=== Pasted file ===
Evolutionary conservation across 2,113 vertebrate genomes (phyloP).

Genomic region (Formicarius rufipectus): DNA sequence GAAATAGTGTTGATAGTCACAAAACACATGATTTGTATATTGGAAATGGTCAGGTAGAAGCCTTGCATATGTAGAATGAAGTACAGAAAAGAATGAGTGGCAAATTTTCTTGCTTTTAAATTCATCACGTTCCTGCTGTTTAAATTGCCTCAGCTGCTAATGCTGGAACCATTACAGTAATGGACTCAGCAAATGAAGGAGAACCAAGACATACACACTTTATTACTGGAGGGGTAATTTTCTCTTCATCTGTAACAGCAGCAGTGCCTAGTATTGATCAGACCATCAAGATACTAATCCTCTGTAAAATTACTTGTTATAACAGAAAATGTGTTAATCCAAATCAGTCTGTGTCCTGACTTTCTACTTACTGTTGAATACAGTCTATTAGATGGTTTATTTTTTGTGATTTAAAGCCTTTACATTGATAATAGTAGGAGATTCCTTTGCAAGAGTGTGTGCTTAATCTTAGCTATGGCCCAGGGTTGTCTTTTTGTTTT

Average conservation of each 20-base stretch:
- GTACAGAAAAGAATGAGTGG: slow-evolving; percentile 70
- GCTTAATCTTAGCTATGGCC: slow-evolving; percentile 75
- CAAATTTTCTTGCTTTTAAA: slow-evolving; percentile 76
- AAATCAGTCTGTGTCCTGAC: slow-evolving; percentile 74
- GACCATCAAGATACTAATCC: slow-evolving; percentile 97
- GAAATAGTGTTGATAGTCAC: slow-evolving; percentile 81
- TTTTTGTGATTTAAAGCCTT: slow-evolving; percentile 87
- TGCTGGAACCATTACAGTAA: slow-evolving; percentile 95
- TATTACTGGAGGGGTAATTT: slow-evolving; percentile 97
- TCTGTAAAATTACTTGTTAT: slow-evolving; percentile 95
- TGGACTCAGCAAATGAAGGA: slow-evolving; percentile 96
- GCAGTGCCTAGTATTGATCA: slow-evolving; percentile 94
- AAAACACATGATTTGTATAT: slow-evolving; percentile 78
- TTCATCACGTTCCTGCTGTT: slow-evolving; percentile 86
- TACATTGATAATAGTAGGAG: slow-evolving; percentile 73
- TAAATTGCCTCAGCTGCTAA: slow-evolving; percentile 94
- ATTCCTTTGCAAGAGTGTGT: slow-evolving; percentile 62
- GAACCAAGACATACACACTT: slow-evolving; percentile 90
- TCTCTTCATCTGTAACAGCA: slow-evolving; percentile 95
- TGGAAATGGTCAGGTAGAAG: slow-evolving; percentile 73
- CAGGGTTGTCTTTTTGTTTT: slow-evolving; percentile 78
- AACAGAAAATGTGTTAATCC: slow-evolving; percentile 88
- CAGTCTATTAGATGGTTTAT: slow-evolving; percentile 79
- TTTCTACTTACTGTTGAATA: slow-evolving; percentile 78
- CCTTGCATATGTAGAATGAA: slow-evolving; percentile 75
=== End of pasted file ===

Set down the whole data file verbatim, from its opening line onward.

Evolutionary conservation across 2,113 vertebrate genomes (phyloP).

Genomic region (Formicarius rufipectus): DNA sequence GAAATAGTGTTGATAGTCACAAAACACATGATTTGTATATTGGAAATGGTCAGGTAGAAGCCTTGCATATGTAGAATGAAGTACAGAAAAGAATGAGTGGCAAATTTTCTTGCTTTTAAATTCATCACGTTCCTGCTGTTTAAATTGCCTCAGCTGCTAATGCTGGAACCATTACAGTAATGGACTCAGCAAATGAAGGAGAACCAAGACATACACACTTTATTACTGGAGGGGTAATTTTCTCTTCATCTGTAACAGCAGCAGTGCCTAGTATTGATCAGACCATCAAGATACTAATCCTCTGTAAAATTACTTGTTATAACAGAAAATGTGTTAATCCAAATCAGTCTGTGTCCTGACTTTCTACTTACTGTTGAATACAGTCTATTAGATGGTTTATTTTTTGTGATTTAAAGCCTTTACATTGATAATAGTAGGAGATTCCTTTGCAAGAGTGTGTGCTTAATCTTAGCTATGGCCCAGGGTTGTCTTTTTGTTTT

Average conservation of each 20-base stretch:
- GTACAGAAAAGAATGAGTGG: slow-evolving; percentile 70
- GCTTAATCTTAGCTATGGCC: slow-evolving; percentile 75
- CAAATTTTCTTGCTTTTAAA: slow-evolving; percentile 76
- AAATCAGTCTGTGTCCTGAC: slow-evolving; percentile 74
- GACCATCAAGATACTAATCC: slow-evolving; percentile 97
- GAAATAGTGTTGATAGTCAC: slow-evolving; percentile 81
- TTTTTGTGATTTAAAGCCTT: slow-evolving; percentile 87
- TGCTGGAACCATTACAGTAA: slow-evolving; percentile 95
- TATTACTGGAGGGGTAATTT: slow-evolving; percentile 97
- TCTGTAAAATTACTTGTTAT: slow-evolving; percentile 95
- TGGACTCAGCAAATGAAGGA: slow-evolving; percentile 96
- GCAGTGCCTAGTATTGATCA: slow-evolving; percentile 94
- AAAACACATGATTTGTATAT: slow-evolving; percentile 78
- TTCATCACGTTCCTGCTGTT: slow-evolving; percentile 86
- TACATTGATAATAGTAGGAG: slow-evolving; percentile 73
- TAAATTGCCTCAGCTGCTAA: slow-evolving; percentile 94
- ATTCCTTTGCAAGAGTGTGT: slow-evolving; percentile 62
- GAACCAAGACATACACACTT: slow-evolving; percentile 90
- TCTCTTCATCTGTAACAGCA: slow-evolving; percentile 95
- TGGAAATGGTCAGGTAGAAG: slow-evolving; percentile 73
- CAGGGTTGTCTTTTTGTTTT: slow-evolving; percentile 78
- AACAGAAAATGTGTTAATCC: slow-evolving; percentile 88
- CAGTCTATTAGATGGTTTAT: slow-evolving; percentile 79
- TTTCTACTTACTGTTGAATA: slow-evolving; percentile 78
- CCTTGCATATGTAGAATGAA: slow-evolving; percentile 75